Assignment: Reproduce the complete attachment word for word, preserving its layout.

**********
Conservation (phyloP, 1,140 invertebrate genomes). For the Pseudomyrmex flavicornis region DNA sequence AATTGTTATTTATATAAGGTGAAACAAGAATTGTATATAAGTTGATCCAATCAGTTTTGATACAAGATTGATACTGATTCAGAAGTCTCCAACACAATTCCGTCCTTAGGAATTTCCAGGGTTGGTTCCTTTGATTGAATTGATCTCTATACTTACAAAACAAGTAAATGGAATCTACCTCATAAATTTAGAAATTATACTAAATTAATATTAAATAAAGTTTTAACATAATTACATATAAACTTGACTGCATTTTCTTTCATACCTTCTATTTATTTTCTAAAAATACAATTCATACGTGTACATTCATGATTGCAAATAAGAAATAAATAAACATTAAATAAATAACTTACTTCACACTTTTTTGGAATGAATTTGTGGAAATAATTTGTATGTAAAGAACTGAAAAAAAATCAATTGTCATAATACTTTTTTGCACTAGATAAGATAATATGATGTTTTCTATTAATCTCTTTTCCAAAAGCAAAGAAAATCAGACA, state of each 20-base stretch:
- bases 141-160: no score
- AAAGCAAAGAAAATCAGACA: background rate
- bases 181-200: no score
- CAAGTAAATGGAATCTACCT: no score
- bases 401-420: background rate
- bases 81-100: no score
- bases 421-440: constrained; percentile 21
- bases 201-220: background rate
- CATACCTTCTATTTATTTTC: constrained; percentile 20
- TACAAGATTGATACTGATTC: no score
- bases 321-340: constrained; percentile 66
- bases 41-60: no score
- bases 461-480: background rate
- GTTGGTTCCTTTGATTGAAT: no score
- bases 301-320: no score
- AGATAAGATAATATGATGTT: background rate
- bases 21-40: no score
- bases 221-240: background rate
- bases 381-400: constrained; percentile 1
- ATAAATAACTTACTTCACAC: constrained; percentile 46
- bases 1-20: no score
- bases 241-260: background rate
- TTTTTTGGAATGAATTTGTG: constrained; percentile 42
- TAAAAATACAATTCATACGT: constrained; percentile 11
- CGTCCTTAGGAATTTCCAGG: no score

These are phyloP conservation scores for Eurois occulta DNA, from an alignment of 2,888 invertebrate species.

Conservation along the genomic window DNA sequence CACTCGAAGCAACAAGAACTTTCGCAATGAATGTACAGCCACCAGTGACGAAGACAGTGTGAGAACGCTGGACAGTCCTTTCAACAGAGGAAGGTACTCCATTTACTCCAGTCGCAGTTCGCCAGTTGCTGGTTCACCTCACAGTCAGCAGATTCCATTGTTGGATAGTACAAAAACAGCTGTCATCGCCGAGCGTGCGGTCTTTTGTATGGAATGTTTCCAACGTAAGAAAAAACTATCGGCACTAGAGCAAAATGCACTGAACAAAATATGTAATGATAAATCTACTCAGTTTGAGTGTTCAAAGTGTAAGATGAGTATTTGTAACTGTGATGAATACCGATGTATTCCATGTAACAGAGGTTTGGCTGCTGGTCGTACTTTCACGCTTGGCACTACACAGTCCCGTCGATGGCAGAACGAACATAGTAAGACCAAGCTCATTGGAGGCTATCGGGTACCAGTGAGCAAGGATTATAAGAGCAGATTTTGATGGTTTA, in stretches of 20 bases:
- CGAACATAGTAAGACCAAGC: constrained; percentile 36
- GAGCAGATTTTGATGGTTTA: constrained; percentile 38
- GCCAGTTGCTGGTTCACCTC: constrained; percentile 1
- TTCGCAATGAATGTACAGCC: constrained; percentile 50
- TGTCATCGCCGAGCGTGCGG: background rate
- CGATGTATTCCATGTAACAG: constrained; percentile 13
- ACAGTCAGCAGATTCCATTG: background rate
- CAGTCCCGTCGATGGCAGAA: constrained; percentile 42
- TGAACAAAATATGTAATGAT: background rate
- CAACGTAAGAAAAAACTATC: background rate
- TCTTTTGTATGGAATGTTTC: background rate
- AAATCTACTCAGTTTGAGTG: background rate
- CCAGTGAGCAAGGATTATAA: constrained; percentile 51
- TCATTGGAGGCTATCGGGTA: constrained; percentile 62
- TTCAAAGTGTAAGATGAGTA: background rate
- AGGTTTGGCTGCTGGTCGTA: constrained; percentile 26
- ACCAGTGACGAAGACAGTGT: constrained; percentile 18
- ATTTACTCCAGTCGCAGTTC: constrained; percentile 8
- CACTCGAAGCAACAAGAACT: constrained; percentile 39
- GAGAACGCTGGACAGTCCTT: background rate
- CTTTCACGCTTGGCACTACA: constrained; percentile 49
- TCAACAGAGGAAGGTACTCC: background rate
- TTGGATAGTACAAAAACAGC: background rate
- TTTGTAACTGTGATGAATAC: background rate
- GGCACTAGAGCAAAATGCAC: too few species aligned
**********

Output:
Conservation (phyloP, 1,140 invertebrate genomes). For the Pseudomyrmex flavicornis region DNA sequence AATTGTTATTTATATAAGGTGAAACAAGAATTGTATATAAGTTGATCCAATCAGTTTTGATACAAGATTGATACTGATTCAGAAGTCTCCAACACAATTCCGTCCTTAGGAATTTCCAGGGTTGGTTCCTTTGATTGAATTGATCTCTATACTTACAAAACAAGTAAATGGAATCTACCTCATAAATTTAGAAATTATACTAAATTAATATTAAATAAAGTTTTAACATAATTACATATAAACTTGACTGCATTTTCTTTCATACCTTCTATTTATTTTCTAAAAATACAATTCATACGTGTACATTCATGATTGCAAATAAGAAATAAATAAACATTAAATAAATAACTTACTTCACACTTTTTTGGAATGAATTTGTGGAAATAATTTGTATGTAAAGAACTGAAAAAAAATCAATTGTCATAATACTTTTTTGCACTAGATAAGATAATATGATGTTTTCTATTAATCTCTTTTCCAAAAGCAAAGAAAATCAGACA, state of each 20-base stretch:
- bases 141-160: no score
- AAAGCAAAGAAAATCAGACA: background rate
- bases 181-200: no score
- CAAGTAAATGGAATCTACCT: no score
- bases 401-420: background rate
- bases 81-100: no score
- bases 421-440: constrained; percentile 21
- bases 201-220: background rate
- CATACCTTCTATTTATTTTC: constrained; percentile 20
- TACAAGATTGATACTGATTC: no score
- bases 321-340: constrained; percentile 66
- bases 41-60: no score
- bases 461-480: background rate
- GTTGGTTCCTTTGATTGAAT: no score
- bases 301-320: no score
- AGATAAGATAATATGATGTT: background rate
- bases 21-40: no score
- bases 221-240: background rate
- bases 381-400: constrained; percentile 1
- ATAAATAACTTACTTCACAC: constrained; percentile 46
- bases 1-20: no score
- bases 241-260: background rate
- TTTTTTGGAATGAATTTGTG: constrained; percentile 42
- TAAAAATACAATTCATACGT: constrained; percentile 11
- CGTCCTTAGGAATTTCCAGG: no score

These are phyloP conservation scores for Eurois occulta DNA, from an alignment of 2,888 invertebrate species.

Conservation along the genomic window DNA sequence CACTCGAAGCAACAAGAACTTTCGCAATGAATGTACAGCCACCAGTGACGAAGACAGTGTGAGAACGCTGGACAGTCCTTTCAACAGAGGAAGGTACTCCATTTACTCCAGTCGCAGTTCGCCAGTTGCTGGTTCACCTCACAGTCAGCAGATTCCATTGTTGGATAGTACAAAAACAGCTGTCATCGCCGAGCGTGCGGTCTTTTGTATGGAATGTTTCCAACGTAAGAAAAAACTATCGGCACTAGAGCAAAATGCACTGAACAAAATATGTAATGATAAATCTACTCAGTTTGAGTGTTCAAAGTGTAAGATGAGTATTTGTAACTGTGATGAATACCGATGTATTCCATGTAACAGAGGTTTGGCTGCTGGTCGTACTTTCACGCTTGGCACTACACAGTCCCGTCGATGGCAGAACGAACATAGTAAGACCAAGCTCATTGGAGGCTATCGGGTACCAGTGAGCAAGGATTATAAGAGCAGATTTTGATGGTTTA, in stretches of 20 bases:
- CGAACATAGTAAGACCAAGC: constrained; percentile 36
- GAGCAGATTTTGATGGTTTA: constrained; percentile 38
- GCCAGTTGCTGGTTCACCTC: constrained; percentile 1
- TTCGCAATGAATGTACAGCC: constrained; percentile 50
- TGTCATCGCCGAGCGTGCGG: background rate
- CGATGTATTCCATGTAACAG: constrained; percentile 13
- ACAGTCAGCAGATTCCATTG: background rate
- CAGTCCCGTCGATGGCAGAA: constrained; percentile 42
- TGAACAAAATATGTAATGAT: background rate
- CAACGTAAGAAAAAACTATC: background rate
- TCTTTTGTATGGAATGTTTC: background rate
- AAATCTACTCAGTTTGAGTG: background rate
- CCAGTGAGCAAGGATTATAA: constrained; percentile 51
- TCATTGGAGGCTATCGGGTA: constrained; percentile 62
- TTCAAAGTGTAAGATGAGTA: background rate
- AGGTTTGGCTGCTGGTCGTA: constrained; percentile 26
- ACCAGTGACGAAGACAGTGT: constrained; percentile 18
- ATTTACTCCAGTCGCAGTTC: constrained; percentile 8
- CACTCGAAGCAACAAGAACT: constrained; percentile 39
- GAGAACGCTGGACAGTCCTT: background rate
- CTTTCACGCTTGGCACTACA: constrained; percentile 49
- TCAACAGAGGAAGGTACTCC: background rate
- TTGGATAGTACAAAAACAGC: background rate
- TTTGTAACTGTGATGAATAC: background rate
- GGCACTAGAGCAAAATGCAC: too few species aligned